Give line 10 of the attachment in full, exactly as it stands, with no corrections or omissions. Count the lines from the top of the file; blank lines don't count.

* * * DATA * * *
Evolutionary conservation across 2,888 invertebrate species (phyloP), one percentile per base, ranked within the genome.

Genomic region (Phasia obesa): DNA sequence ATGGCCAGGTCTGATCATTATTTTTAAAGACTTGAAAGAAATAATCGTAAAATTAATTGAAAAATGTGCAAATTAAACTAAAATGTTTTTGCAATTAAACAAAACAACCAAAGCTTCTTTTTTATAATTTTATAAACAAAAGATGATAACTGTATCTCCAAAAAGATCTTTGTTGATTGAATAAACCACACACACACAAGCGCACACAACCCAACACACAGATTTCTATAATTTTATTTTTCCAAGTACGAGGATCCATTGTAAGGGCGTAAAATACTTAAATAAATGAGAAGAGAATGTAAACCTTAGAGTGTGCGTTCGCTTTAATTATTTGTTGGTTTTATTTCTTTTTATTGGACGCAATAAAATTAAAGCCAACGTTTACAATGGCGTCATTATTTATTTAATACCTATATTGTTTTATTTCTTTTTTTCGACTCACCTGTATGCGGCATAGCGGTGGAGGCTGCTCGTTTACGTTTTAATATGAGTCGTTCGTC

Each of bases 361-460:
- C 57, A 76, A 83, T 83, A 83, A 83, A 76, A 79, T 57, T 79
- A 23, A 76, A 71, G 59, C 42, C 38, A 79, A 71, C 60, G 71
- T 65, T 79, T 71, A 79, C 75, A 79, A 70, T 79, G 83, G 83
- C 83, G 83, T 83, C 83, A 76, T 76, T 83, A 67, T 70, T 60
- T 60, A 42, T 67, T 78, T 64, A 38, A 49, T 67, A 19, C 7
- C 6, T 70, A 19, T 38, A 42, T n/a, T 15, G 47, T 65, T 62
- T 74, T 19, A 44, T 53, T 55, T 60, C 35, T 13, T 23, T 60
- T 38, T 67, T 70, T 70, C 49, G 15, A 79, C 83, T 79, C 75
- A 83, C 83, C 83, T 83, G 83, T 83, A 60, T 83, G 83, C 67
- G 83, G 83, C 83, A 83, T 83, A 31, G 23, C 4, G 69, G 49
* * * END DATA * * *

- T 74, T 19, A 44, T 53, T 55, T 60, C 35, T 13, T 23, T 60